The increasing demand for improved agricultural production will require more efficient breeding for traits that maintain yield under heterogeneous environments. The internal circadian oscillator is essential for perceiving and coordinating environmental cues such as day length, temperature, and abiotic stress responses within physiological processes. To investigate the contribution of the circadian clock to local adaptability, we have analyzed circadian period by leaf movement in natural populations of Mimulus guttatus and domesticated cultivars of Glycine max. We detected consistent variation in circadian period along a latitudinal gradient in annual populations of the wild plant and the selectively bred crop, and this provides novel evidence of natural and artificial selection for circadian performance. These findings provide new support that the circadian clock acts as a central regulator of plant adaptability and further highlight the potential of applying circadian clock gene variation to marker-assisted breeding programs in crops.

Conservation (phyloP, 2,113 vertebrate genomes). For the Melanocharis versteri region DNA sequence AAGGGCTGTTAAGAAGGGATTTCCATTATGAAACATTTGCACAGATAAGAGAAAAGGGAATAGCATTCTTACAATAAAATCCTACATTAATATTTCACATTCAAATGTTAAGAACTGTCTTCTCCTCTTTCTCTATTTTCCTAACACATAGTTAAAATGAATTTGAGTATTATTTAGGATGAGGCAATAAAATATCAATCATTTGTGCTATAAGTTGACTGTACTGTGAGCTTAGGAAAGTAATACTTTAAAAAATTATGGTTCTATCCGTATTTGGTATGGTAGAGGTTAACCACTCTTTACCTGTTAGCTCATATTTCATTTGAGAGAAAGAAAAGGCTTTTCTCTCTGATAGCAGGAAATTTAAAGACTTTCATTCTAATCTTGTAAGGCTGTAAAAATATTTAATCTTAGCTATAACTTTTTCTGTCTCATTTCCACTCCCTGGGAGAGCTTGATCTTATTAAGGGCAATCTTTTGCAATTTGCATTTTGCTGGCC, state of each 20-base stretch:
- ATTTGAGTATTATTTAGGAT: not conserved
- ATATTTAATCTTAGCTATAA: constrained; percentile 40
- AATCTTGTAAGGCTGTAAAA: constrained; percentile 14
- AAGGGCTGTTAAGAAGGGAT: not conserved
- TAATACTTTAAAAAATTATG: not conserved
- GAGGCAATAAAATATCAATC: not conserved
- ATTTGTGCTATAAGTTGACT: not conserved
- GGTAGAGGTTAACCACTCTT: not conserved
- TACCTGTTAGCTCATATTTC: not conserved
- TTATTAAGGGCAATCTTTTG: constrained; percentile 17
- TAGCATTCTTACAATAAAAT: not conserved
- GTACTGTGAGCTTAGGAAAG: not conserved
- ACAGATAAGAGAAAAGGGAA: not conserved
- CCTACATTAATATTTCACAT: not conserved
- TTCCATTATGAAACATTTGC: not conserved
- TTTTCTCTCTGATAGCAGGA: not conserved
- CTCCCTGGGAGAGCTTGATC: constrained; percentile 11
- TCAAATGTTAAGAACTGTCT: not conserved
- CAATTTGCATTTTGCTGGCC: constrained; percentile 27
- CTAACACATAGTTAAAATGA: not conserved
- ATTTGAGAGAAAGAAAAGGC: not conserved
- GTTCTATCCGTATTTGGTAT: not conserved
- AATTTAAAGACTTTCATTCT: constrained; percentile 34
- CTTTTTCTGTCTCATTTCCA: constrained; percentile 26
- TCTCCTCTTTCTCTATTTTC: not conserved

Bibliographical noteFunding Information:
This work was supported by grants from the National Science Foundation to K.G. (IOS-1202779), J.R.P. (IOS-1202778), and C.R.M, (IOS-0923752 and IOS-1025965) and by a grant from the NSF LiT to J.H.W. (IOS-1024966). We thank Monsanto Company for providing the soybean cultivars and Miya Howell, Shunhong Dai, and Sasha Preuss for helpful discussions.
- Circadian period
- Leaf movement
- Natural variation
- Selective breeding